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Forever - Is Composed Of Nows is the seventh episode of the second season of Dickinson. It is the seventeenth episode of the series overall.


Thinking she's blown her shot at publication, Emily spirals into depression. Her mother attempts to help her with a trip to the water cure.


It’s been weeks since she went to the opera, and Emily has given up all hope of being published by Bowles. “I hate my life and I want to die,” she says. “That’s exactly why we need a spa day,” her mother responds.

Aunt Lavinia takes the female members of her family to the spa. There are mudbaths, massages, and cold water baths. Emily sees this day as her chance to talk to Sue. When she gets her moment, Emily frets about having ruined her chance at being published. Worse, she no longer has any motivation to write.

Lavinia attempts to make conversation, and Emily reveals that her internal torment is over a boy. Lavinia is initially shocked, thinking her sister “over” things like boys, but she’s more helpful than Sue and gives Emily an ego boost by telling her sister that she’s her hero.

Austin meets with Jane at the Homestead, as he is drafting her will. Jane asks Austin to be her executor and to take her son, BIlly, in the event of her death; he accepts and asks her to approve it before he drafts the will. While Jane looks over the will, Austin holds baby Billy, showing his paternal instincts. After he returns the baby to Jane, they embrace and share a brief kiss, however Jane breaks away and reminds Austin that they both “made their choices”.

Henry is tending to Jane’s horse when his wife, Betty, arrives. She expresses her fear at how widely known his newspaper is becoming.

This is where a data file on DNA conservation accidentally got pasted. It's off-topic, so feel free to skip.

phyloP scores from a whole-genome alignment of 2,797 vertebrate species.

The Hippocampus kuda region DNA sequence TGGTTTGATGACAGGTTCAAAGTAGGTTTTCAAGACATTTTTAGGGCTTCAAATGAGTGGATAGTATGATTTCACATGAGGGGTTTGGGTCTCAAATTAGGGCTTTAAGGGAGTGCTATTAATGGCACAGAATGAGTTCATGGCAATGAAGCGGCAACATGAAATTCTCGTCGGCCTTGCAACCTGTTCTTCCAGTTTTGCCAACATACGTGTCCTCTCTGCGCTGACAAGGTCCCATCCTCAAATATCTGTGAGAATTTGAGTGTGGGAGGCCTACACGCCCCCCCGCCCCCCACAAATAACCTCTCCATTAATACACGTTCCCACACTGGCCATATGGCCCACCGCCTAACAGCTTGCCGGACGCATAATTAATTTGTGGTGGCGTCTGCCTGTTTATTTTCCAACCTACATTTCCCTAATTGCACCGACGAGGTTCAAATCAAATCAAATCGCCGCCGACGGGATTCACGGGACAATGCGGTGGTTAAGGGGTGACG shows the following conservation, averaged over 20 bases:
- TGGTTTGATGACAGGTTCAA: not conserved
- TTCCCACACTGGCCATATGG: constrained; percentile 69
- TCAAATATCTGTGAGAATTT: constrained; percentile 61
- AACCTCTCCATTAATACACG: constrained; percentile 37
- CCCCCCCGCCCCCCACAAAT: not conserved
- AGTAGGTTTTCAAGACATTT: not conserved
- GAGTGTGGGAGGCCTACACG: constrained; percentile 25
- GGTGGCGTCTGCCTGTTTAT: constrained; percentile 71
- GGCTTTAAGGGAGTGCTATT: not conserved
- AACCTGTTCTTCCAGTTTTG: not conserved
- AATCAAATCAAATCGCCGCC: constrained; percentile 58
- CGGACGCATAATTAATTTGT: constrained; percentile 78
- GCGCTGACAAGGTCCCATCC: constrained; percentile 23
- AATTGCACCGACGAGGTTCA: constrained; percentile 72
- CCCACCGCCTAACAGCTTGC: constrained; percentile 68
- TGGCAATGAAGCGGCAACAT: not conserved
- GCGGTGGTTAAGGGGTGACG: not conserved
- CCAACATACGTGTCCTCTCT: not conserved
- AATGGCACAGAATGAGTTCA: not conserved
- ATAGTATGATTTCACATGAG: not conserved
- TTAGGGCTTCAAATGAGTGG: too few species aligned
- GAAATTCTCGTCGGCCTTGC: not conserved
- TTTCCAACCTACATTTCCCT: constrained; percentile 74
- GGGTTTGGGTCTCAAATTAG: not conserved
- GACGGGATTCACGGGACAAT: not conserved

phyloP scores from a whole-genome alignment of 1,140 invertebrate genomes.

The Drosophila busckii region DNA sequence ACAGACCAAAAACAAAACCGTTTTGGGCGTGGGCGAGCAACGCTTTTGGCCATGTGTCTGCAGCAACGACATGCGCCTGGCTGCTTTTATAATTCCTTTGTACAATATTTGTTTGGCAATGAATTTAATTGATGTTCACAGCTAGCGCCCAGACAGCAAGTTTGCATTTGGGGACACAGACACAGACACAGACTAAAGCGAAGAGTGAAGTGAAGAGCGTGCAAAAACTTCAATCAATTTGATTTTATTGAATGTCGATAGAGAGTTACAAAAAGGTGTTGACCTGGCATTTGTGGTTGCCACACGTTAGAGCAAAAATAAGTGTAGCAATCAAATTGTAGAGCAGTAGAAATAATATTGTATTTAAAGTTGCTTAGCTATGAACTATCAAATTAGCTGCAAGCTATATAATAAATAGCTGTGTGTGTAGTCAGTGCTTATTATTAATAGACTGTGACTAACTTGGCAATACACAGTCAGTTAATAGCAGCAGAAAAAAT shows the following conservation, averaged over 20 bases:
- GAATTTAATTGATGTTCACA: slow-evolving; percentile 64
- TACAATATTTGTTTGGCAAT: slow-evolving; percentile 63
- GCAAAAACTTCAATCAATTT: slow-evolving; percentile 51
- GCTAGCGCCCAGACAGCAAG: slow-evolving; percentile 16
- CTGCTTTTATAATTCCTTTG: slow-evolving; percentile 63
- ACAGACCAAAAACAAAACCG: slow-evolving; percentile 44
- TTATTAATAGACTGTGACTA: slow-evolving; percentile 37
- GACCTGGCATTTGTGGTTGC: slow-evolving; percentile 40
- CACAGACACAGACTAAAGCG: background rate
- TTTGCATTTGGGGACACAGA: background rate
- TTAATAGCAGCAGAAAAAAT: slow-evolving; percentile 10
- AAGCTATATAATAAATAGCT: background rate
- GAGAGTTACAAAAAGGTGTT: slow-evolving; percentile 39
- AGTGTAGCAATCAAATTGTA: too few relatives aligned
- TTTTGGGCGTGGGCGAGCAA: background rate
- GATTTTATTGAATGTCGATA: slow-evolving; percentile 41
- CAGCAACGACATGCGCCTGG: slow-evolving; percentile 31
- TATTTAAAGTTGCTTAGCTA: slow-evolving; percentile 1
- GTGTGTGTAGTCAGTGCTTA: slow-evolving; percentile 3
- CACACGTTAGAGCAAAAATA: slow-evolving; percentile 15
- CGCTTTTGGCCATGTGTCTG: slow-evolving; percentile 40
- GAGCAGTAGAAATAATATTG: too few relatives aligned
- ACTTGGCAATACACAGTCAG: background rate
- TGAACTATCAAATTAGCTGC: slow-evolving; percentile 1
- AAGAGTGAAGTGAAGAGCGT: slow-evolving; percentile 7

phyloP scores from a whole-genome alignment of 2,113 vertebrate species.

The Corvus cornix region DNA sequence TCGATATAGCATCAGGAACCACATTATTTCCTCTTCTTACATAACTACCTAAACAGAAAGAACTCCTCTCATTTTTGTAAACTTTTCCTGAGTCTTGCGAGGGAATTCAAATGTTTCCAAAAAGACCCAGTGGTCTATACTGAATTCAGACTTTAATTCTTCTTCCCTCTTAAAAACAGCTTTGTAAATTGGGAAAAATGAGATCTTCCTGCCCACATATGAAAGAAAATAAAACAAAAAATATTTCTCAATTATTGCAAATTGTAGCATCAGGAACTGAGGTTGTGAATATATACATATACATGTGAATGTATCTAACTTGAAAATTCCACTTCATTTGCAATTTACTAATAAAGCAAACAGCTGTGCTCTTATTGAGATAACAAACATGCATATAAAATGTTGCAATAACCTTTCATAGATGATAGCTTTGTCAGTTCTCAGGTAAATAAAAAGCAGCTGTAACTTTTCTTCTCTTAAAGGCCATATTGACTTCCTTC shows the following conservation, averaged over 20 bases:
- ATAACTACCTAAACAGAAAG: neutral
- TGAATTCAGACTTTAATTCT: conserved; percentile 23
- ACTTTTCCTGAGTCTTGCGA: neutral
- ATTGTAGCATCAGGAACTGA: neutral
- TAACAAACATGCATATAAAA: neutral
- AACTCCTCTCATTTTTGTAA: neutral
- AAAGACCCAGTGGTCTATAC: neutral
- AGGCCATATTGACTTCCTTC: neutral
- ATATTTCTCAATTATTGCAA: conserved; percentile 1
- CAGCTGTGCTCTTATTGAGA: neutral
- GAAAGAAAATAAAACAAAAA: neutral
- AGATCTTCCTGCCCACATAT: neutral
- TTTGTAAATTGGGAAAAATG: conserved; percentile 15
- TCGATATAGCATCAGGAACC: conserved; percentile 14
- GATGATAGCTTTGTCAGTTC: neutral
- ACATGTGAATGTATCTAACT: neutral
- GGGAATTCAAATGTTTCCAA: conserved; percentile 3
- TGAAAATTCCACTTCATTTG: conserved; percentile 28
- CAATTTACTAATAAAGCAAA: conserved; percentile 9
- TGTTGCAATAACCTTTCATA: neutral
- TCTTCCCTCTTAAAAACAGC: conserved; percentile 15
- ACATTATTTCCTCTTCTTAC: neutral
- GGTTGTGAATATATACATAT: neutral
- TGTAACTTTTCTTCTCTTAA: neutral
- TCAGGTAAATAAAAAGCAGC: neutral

Unexpectedly, Emily then runs into George. “I’m getting my shvitz in”, he says, before elaborating on his trip out west, which wasn’t as glamorous as he anticipated. Still, he keeps his head up and talks about life being a “journey,” before reminiscing about Emily’s poetry. “Thank you for believing with me,” she says, remembering a man in her life who had his flaws but was supportive of her poetry and didn’t play games with her.

Emily’s mother convinces her to partake in an activity called “cocoon rebirth”. The strange nature of this treatment allows the two to break down the walls between them.“I hate this place,” Emily's mom says and they share a moment of laughter. Emily uses the moment as an opportunity to confide in her mother about the control she feels Bowles has over her, and Emily Norcross is nothing but supportive. “Someone worthy of you shouldn’t make you feel sick,” she says and talks about how Edward makes her feel. “You don’t deserve to be unwell,” she says. “Nothing about this place has made me except for what you just said,” Emily says, finally feeling relieved, and no longer feels the urge to publish. Bowles’s power over her has waned.

That is until Emily returns home. Sam has apparently made it his mission to become involved in Emily’s life, having convinced Edward to invest in his newspaper. She confesses to having made peace with not being published, and Bowles tells Emily her poem will be on the front page of the paper. Emily thanks him for being published. She asks Sam to excuse her for a moment as she returns to her room to gather her poems. She returns to the foyer and gives all of her poems to Sam.







  • The episode's title and themes are based on "Split the Lark — and you'll find the Music —" Poem #861 by Emily Dickinson[2]

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